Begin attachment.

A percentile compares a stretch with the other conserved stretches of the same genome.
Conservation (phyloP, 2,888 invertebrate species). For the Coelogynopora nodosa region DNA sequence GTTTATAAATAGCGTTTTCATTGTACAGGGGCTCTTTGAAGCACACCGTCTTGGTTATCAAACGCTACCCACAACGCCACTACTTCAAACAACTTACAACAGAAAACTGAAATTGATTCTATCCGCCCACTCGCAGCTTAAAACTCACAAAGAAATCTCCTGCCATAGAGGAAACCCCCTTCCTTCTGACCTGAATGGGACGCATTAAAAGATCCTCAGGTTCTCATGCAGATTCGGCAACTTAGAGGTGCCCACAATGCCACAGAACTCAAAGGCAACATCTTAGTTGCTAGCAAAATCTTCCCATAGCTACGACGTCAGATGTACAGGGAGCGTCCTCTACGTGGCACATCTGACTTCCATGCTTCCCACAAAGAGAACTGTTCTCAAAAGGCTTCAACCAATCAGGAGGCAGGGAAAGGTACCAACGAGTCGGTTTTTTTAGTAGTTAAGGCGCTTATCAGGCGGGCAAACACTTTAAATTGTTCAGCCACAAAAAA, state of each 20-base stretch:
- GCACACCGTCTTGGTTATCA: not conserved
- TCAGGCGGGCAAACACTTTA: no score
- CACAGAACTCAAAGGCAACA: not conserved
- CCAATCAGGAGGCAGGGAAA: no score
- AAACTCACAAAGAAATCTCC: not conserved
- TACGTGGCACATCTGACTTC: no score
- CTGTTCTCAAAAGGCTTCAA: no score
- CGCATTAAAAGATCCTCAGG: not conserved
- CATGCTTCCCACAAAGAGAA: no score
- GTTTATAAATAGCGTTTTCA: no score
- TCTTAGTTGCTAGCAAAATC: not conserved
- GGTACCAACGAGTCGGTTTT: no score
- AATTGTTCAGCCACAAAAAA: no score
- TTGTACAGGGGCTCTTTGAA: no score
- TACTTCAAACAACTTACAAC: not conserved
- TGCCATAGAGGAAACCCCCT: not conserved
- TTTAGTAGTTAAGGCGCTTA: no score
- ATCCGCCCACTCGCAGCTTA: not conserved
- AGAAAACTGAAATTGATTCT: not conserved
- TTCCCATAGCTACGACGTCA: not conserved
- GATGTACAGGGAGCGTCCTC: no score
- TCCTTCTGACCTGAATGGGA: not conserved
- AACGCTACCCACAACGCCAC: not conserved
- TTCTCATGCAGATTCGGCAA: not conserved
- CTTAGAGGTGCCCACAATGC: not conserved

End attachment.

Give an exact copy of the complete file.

A percentile compares a stretch with the other conserved stretches of the same genome.
Conservation (phyloP, 2,888 invertebrate species). For the Coelogynopora nodosa region DNA sequence GTTTATAAATAGCGTTTTCATTGTACAGGGGCTCTTTGAAGCACACCGTCTTGGTTATCAAACGCTACCCACAACGCCACTACTTCAAACAACTTACAACAGAAAACTGAAATTGATTCTATCCGCCCACTCGCAGCTTAAAACTCACAAAGAAATCTCCTGCCATAGAGGAAACCCCCTTCCTTCTGACCTGAATGGGACGCATTAAAAGATCCTCAGGTTCTCATGCAGATTCGGCAACTTAGAGGTGCCCACAATGCCACAGAACTCAAAGGCAACATCTTAGTTGCTAGCAAAATCTTCCCATAGCTACGACGTCAGATGTACAGGGAGCGTCCTCTACGTGGCACATCTGACTTCCATGCTTCCCACAAAGAGAACTGTTCTCAAAAGGCTTCAACCAATCAGGAGGCAGGGAAAGGTACCAACGAGTCGGTTTTTTTAGTAGTTAAGGCGCTTATCAGGCGGGCAAACACTTTAAATTGTTCAGCCACAAAAAA, state of each 20-base stretch:
- GCACACCGTCTTGGTTATCA: not conserved
- TCAGGCGGGCAAACACTTTA: no score
- CACAGAACTCAAAGGCAACA: not conserved
- CCAATCAGGAGGCAGGGAAA: no score
- AAACTCACAAAGAAATCTCC: not conserved
- TACGTGGCACATCTGACTTC: no score
- CTGTTCTCAAAAGGCTTCAA: no score
- CGCATTAAAAGATCCTCAGG: not conserved
- CATGCTTCCCACAAAGAGAA: no score
- GTTTATAAATAGCGTTTTCA: no score
- TCTTAGTTGCTAGCAAAATC: not conserved
- GGTACCAACGAGTCGGTTTT: no score
- AATTGTTCAGCCACAAAAAA: no score
- TTGTACAGGGGCTCTTTGAA: no score
- TACTTCAAACAACTTACAAC: not conserved
- TGCCATAGAGGAAACCCCCT: not conserved
- TTTAGTAGTTAAGGCGCTTA: no score
- ATCCGCCCACTCGCAGCTTA: not conserved
- AGAAAACTGAAATTGATTCT: not conserved
- TTCCCATAGCTACGACGTCA: not conserved
- GATGTACAGGGAGCGTCCTC: no score
- TCCTTCTGACCTGAATGGGA: not conserved
- AACGCTACCCACAACGCCAC: not conserved
- TTCTCATGCAGATTCGGCAA: not conserved
- CTTAGAGGTGCCCACAATGC: not conserved